Your Choice of Shelter for Cold Weather Camping
From Cabin Tents to Bivi-sacks, the sizes and styles are endless. Of more importance is the consideration that you give to its set up. If push comes to shove, can you set it up right there and then single handed? That should determine just what you will ruck in and out. Depending on the terrain you are traveling through you may have to consider whether you can set up your tent in the worse weather conditions you may encounter. Pitching a tent on a windswept ridge or on a flat vale in rain and hail may be impossible. What’s you back-up?

Many competent hikers and campers have switched to Bivi shelters, a compromise between a bivy sack and a single-person tent. Calling them a tent is a bit of a stretch. Call them a shelter for you and your bag! Often employing hoops over the head and feet, a bivy shelter is held sufficiently taut to keep the fabric off the occupant inside in order to prevent condensation from driiping onto your bag. This style of shelter also provides some additional breathing room around the head.

Many campers gladly accept the increased carrying weight of a bivy shelter for the increase in comfort it affords. Keep in mind that the bivy sack is still used by many experienced mountain climbers and backpackers, and is carried on long or dangerous hiking, treking, or mountain climbing expeditions as a compact emergency shelter.

Sleeping Bags
Don’t let anyone ever tell you that a particular sleeping bag is too warm. You can always alleviate that; if you get too hot, unzip it or get on top of it. Now get one that doesn’t keep you warm enough and you’ve just taken the first step towards disaster.

There is the perennial argument about down or synthetic. I love and prefer down sleeping bags, but with kids I buy nothing but synthetics. I can wash them and they last forever. Currently we use military issue bags that are really quite good compared to what I had thirty years ago. Anyway, the key is to keep your bag clean and dry. A wet bag is useless, uncomfortable, and a danger to you. Remember a good night’s rest allows you to be at peak performance the next day.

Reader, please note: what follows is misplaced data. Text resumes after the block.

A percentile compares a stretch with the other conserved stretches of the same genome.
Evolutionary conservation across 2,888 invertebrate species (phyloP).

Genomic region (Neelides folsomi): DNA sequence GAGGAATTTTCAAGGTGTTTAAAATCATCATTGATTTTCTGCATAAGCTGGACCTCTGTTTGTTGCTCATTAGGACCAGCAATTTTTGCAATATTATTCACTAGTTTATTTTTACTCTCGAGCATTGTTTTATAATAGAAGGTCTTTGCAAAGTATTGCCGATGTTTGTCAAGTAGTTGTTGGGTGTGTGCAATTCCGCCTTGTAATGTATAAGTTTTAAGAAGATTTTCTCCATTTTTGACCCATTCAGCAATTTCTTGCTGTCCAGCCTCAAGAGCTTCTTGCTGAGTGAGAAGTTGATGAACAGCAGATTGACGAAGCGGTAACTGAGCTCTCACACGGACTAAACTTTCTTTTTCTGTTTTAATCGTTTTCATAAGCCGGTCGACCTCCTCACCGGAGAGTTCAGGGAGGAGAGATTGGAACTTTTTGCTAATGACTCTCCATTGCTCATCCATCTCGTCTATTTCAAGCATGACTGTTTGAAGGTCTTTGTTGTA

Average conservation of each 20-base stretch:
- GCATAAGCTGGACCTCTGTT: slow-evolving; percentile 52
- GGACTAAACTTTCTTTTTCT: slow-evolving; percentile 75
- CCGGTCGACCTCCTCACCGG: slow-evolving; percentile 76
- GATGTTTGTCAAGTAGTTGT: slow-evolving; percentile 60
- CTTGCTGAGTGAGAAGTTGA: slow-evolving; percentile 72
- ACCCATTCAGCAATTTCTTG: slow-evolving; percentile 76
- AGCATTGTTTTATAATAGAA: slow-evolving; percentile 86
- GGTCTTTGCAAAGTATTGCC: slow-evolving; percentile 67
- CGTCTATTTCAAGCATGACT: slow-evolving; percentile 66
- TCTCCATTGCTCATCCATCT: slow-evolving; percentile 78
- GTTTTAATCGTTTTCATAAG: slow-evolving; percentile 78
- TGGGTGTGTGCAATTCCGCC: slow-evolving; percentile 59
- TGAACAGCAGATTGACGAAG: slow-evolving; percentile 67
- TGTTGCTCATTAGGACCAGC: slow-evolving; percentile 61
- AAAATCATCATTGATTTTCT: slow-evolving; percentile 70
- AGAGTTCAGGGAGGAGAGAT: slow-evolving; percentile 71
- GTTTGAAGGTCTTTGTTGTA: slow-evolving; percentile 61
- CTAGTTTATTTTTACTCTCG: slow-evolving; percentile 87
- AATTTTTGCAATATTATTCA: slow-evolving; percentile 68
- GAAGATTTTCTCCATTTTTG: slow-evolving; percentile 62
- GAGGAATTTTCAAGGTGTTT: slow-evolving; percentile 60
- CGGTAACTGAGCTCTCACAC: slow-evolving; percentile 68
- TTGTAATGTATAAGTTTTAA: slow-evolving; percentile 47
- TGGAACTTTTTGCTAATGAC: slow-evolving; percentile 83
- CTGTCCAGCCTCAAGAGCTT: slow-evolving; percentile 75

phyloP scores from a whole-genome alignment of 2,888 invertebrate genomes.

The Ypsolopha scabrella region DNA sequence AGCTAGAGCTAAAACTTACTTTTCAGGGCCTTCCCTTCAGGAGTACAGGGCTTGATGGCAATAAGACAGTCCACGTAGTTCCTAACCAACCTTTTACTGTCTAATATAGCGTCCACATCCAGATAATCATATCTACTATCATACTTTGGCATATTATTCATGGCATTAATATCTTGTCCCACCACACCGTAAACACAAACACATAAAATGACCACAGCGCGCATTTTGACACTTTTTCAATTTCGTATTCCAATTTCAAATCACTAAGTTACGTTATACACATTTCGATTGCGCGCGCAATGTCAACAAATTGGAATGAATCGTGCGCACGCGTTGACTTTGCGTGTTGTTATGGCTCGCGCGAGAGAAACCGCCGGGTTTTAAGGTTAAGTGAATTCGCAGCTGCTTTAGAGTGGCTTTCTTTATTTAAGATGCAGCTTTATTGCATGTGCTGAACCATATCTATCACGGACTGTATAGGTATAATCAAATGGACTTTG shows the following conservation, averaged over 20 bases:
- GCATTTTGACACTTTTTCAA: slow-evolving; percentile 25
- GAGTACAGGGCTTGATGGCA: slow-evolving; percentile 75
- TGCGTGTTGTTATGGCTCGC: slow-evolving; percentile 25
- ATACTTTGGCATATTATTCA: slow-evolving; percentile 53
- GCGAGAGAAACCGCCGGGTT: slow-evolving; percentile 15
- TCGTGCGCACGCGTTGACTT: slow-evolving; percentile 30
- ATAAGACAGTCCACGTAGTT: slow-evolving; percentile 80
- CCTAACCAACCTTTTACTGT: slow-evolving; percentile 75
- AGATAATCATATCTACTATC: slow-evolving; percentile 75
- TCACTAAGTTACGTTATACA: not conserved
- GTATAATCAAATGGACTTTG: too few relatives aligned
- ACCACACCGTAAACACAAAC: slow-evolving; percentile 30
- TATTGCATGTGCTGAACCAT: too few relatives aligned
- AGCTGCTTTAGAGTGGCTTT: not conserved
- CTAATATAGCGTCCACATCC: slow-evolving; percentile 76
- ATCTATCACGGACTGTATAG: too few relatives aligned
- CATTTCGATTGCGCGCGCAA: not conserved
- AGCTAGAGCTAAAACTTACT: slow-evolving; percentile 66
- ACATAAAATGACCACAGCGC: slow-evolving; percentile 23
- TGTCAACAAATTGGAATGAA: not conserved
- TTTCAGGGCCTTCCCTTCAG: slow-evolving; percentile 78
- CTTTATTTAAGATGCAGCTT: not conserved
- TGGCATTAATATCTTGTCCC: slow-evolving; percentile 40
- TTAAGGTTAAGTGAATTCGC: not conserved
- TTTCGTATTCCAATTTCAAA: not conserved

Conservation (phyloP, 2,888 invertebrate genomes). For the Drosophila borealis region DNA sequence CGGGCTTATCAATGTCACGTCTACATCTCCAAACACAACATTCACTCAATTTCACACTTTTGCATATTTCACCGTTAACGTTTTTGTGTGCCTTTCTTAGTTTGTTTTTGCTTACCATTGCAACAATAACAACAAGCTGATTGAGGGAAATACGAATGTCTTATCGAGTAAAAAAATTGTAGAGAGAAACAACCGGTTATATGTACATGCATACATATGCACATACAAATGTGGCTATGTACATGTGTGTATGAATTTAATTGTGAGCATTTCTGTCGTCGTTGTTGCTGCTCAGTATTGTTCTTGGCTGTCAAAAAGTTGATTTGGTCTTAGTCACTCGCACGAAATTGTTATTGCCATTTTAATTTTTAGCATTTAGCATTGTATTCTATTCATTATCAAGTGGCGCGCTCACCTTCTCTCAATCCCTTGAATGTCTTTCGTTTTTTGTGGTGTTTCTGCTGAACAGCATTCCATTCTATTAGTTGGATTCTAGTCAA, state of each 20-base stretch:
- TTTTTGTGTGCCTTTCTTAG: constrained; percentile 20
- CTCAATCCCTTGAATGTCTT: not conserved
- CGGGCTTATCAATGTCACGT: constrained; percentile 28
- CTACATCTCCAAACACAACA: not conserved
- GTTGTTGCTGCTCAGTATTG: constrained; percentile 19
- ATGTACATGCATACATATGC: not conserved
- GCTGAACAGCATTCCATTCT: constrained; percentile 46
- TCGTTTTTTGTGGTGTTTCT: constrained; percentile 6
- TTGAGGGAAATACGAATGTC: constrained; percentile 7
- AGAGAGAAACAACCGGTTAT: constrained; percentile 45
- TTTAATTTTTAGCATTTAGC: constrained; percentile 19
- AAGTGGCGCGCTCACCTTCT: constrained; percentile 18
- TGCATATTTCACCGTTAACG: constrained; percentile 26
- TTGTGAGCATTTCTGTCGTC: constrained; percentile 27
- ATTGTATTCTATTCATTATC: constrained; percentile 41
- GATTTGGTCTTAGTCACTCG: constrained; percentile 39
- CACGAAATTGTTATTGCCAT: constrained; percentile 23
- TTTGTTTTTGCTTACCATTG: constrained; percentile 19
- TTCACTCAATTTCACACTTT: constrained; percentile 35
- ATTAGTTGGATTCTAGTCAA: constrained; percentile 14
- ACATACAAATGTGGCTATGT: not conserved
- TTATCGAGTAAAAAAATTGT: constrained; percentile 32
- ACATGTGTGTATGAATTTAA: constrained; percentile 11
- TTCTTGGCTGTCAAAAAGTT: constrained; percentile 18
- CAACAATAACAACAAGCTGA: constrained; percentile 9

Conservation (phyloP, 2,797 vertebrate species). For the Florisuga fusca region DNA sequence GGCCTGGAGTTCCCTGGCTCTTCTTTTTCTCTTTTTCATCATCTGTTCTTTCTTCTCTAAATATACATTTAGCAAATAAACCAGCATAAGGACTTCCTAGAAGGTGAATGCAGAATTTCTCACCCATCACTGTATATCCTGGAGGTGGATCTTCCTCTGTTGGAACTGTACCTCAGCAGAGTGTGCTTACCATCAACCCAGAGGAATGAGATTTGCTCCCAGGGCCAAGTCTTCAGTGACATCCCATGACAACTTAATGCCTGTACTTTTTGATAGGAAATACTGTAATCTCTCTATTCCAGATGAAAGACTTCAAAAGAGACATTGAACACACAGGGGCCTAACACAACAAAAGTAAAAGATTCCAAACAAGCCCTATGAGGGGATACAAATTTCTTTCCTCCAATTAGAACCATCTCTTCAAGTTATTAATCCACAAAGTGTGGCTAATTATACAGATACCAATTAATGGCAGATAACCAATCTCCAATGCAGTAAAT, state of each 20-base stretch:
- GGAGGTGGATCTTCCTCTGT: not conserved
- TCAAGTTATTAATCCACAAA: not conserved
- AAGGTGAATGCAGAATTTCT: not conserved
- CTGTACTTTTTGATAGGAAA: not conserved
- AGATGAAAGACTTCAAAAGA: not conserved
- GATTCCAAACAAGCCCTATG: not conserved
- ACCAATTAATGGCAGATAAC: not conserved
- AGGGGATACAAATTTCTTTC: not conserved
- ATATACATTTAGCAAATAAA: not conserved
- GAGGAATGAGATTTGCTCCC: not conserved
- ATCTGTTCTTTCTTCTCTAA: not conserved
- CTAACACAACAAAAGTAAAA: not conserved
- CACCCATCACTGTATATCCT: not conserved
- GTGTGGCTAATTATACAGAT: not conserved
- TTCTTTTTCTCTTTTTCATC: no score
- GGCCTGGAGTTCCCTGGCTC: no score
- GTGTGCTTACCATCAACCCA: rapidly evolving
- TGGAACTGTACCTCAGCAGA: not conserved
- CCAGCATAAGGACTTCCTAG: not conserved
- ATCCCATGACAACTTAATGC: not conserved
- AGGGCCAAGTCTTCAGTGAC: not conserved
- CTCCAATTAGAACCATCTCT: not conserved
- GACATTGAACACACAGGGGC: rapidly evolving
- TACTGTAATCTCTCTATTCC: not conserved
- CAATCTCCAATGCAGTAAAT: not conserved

Weather Conditions
Ok, what about weather conditions? You have two conditions to consider it’s either wet and cold or dry and cold. Let’s look at them individually and consider them in turn.

Cold and Dry
Easy peasy lemon squeezy! Low temperatures don’t necessarily mean that you will automatically be cold or uncomfortable. Proper clothing for the temperatures involved and the proper use of them will keep you from being affected. The biggest concerns are rain and wind, with those absent you should have no problems if you follow the common sense advice we have discussed.

Wet and Cold
Now is when people get themselves into trouble. Wet weather immediately adds a discomfort and frustration factor to any activity. Compound that with the cold and nature has create a deadly combination. Your key to surviving is how well you stay dry and conserve strength and energy. Be smart about how you set up and maintain your camp, and don't allow the inclement weather to make you hasty and fail to setup properly.

Cool, Wet, Windy Conditions
These are the conditions that will cause you the most concern. Not knowing how to deal with conditions such as these can easily result in death. An ambient temperature of around 36 to 26 F with a stiff breeze and some rain, will make a comfortable trek into a winter death march. A few hours of this on any exposed terrain,  while carrying a heavy pack, will drain you of energy; leaving you tired and befuddled.

Our next installment will cover the importance of knowing when enough is enough, and the importance of having a plan to follow through on when you stop, whether by plan or happenstance.

Best Regards,
Albert A Rasch
Member: Shindand Tent Club
Member: Hunting Sportsmen of the United States HSUS (Let 'em sue me.)
The Hunt Continues...

The Rasch Outdoor Chronicles, Albert A Rasch, Hunting in Florida

Albert Rasch,HunterThough he spends most of his time writing and keeping the world safe for democracy, Albert was actually a student of biology. Really. But after a stint as a lab tech performing repetitious and mind-numbing processes that a trained capuchin monkey could do better, he never returned to the field. Rather he became a bartender. As he once said, "Hell, I was feeding mice all sorts of concoctions. At the club I did the same thing; except I got paid a lot better, and the rats where bigger." He has followed the science of QDM for many years, and fancies himself an aficionado. If you have any questions, or just want to get more information, reach him via TheRaschOutdoorChronicles(at)MSN(dot)com.


Murphyfish said...

Informative piece Albert, I'm looking forward to the next instalment.

Albert A Rasch said...

I'm working on it as of yet. I'm pretty caught up in some of the crap going down here, and I am not in the right frame of mind for working on it.

It's really quite simple, establish a systematic way to set up camp before you even leave on your hike. That way regardless of how you feel, you can always stop and setup with a minimum of wasted time or energy. I just have to write it all out!

Thanks for stopping by!